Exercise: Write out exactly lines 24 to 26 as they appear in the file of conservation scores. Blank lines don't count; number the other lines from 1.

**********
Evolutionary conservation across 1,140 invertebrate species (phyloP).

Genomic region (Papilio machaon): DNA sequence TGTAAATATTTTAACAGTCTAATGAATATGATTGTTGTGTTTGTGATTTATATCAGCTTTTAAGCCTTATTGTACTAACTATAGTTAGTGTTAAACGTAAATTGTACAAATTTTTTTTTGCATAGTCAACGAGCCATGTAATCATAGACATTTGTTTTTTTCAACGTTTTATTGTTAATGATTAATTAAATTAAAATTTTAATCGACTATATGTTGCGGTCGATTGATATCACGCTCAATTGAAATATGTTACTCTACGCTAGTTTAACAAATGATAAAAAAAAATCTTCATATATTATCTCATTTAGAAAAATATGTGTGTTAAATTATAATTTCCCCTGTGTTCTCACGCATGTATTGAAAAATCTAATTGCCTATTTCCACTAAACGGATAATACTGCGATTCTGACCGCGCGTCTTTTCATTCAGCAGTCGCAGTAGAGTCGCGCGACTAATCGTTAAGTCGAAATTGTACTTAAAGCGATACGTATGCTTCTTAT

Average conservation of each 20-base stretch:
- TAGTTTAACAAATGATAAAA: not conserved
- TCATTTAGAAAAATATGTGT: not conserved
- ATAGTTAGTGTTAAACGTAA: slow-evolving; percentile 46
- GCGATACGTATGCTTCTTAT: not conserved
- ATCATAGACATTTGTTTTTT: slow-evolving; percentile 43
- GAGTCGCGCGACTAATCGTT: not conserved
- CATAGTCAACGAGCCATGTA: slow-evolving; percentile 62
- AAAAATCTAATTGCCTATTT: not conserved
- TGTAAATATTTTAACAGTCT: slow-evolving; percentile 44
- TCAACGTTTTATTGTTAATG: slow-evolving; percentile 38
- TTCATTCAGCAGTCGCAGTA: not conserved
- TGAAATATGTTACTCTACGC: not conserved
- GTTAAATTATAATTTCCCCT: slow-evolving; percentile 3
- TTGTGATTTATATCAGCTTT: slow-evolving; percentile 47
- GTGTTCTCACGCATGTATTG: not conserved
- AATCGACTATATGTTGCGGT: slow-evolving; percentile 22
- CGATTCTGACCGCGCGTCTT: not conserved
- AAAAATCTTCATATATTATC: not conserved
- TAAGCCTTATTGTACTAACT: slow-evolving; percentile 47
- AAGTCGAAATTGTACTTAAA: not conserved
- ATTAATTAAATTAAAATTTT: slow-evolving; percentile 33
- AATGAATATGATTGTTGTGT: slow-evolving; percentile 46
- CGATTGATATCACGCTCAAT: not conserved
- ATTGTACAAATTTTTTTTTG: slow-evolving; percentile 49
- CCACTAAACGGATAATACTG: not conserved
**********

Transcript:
- ATTAATTAAATTAAAATTTT: slow-evolving; percentile 33
- AATGAATATGATTGTTGTGT: slow-evolving; percentile 46
- CGATTGATATCACGCTCAAT: not conserved